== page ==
Every home is required to have a meter that contains a 900 MHz radio and a 2.3GHz radio. Those radios are always on in listening mode. OG&E’s implementation will transmit data from each home at least once every 4 hours, and as often as once per hour.
It is not the aims of OG&E that our consultant takes issue with so much as the means in which the utility has chosen to accomplish those aims.
I agree with the ability of the utility to be able to transfer ownership, do load-based billing, pre-paid billing, etc. and to manage their network remotely. However, the means that OG&E has chosen to employ is invasive and tramples on individual property and privacy rights.
Smart Meters do not have any inherent money or energy saving abilities. They are touted as being effective due to their ability to help customers monitor their energy usage and make behavioral changes based on that data. However, as the consultant explains, it is the utilities that are the most obvious beneficiaries of the cost cutting benefits of smart meters.
According to the consultant; The major advantage of the smart meter is not that it allows customers to save energy – it does not. It saves the utility millions of dollars in payroll to read meters, it allows them to charge different rates depending on the time of day that electricity is being used, and it allows them to turn meters on and off remotely without a physical visit to the home. . . It appears that this cost savings is the principle costs savings to the Smart Meter program.
The consultant identifies the following as the most pressing issues and concerns regarding OG&E’s smart meter/grid rollout;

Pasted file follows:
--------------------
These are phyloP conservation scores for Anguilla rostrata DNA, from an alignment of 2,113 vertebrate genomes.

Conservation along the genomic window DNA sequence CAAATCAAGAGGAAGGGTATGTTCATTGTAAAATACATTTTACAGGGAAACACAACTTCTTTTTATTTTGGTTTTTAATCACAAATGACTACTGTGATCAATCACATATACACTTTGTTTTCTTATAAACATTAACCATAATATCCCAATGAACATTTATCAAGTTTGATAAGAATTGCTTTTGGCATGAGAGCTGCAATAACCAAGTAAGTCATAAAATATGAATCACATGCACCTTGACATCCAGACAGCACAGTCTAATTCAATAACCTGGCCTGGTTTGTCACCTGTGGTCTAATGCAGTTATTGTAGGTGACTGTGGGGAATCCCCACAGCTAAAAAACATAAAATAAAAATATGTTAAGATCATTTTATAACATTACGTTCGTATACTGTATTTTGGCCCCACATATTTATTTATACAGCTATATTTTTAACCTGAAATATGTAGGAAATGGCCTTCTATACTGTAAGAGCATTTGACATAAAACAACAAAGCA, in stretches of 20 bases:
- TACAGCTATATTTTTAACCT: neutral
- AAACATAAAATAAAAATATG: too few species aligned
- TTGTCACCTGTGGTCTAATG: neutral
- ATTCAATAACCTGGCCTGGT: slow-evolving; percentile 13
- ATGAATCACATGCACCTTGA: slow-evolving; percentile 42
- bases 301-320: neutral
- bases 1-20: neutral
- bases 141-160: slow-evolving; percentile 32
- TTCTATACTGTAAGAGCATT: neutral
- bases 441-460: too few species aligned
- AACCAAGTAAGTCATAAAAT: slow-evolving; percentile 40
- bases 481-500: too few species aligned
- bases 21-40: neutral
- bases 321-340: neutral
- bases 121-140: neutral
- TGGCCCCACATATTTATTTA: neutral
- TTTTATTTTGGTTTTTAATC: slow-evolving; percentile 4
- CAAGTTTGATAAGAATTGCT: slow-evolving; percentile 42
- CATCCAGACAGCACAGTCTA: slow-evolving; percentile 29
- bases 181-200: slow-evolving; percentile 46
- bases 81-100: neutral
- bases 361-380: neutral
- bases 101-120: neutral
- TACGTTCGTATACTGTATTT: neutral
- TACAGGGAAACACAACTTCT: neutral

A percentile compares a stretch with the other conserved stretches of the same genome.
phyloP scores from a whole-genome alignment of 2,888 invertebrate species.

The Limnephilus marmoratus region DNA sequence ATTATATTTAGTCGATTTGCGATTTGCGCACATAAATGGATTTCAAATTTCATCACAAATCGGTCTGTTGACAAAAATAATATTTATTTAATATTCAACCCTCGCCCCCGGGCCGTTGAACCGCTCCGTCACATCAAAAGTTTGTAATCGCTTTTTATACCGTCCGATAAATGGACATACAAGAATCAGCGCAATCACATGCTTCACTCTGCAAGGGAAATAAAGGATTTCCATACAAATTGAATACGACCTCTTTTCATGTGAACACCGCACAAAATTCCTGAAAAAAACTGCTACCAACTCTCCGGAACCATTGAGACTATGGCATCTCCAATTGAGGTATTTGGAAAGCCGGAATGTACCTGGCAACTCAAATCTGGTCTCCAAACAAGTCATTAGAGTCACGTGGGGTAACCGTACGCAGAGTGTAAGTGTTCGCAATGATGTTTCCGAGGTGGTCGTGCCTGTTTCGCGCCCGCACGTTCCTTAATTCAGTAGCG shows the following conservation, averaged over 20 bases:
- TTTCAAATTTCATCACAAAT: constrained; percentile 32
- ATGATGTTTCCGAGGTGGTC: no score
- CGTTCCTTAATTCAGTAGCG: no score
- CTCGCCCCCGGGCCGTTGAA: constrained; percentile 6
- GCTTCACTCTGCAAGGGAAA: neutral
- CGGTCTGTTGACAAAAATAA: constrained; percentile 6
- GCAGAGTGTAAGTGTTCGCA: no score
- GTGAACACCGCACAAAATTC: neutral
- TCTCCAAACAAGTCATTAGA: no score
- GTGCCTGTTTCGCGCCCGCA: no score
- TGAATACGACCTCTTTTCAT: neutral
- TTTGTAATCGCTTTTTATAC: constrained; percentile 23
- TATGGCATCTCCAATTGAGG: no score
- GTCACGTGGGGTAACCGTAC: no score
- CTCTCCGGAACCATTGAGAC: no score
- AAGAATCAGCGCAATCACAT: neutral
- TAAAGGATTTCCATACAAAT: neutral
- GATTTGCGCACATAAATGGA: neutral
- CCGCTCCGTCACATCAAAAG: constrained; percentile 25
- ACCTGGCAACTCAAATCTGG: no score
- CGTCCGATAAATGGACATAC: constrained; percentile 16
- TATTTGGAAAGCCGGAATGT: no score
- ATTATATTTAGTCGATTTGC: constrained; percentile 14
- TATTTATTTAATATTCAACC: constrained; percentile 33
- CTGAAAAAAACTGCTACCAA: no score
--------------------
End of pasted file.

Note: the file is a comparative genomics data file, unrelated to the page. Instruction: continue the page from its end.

1) Utility companies are essentially government sponsored monopolies. In Oklahoma there is oversight by the commission, but the commission operates independently from the legislature. That allows policy to be made without public review. I find that to be dangerous.
2) A consumer needs reasonable property rights to prevent the utility from forcing him/her to submit to RF as a term of service (there are solutions like the one that OEC uses that do not require that)
3) A consumer should have reasonable rights having to do with the amount of personal information that is transmitted to the utility. If you are billed once per month, they should only be allowed to read it once per month. This is a huge privacy issue. Someone privy to that information can discern a great deal of personal information about the individual. Primary consideration from a theft perspective is knowledge of whether is someone is normally at home during the day, on vacation, etc.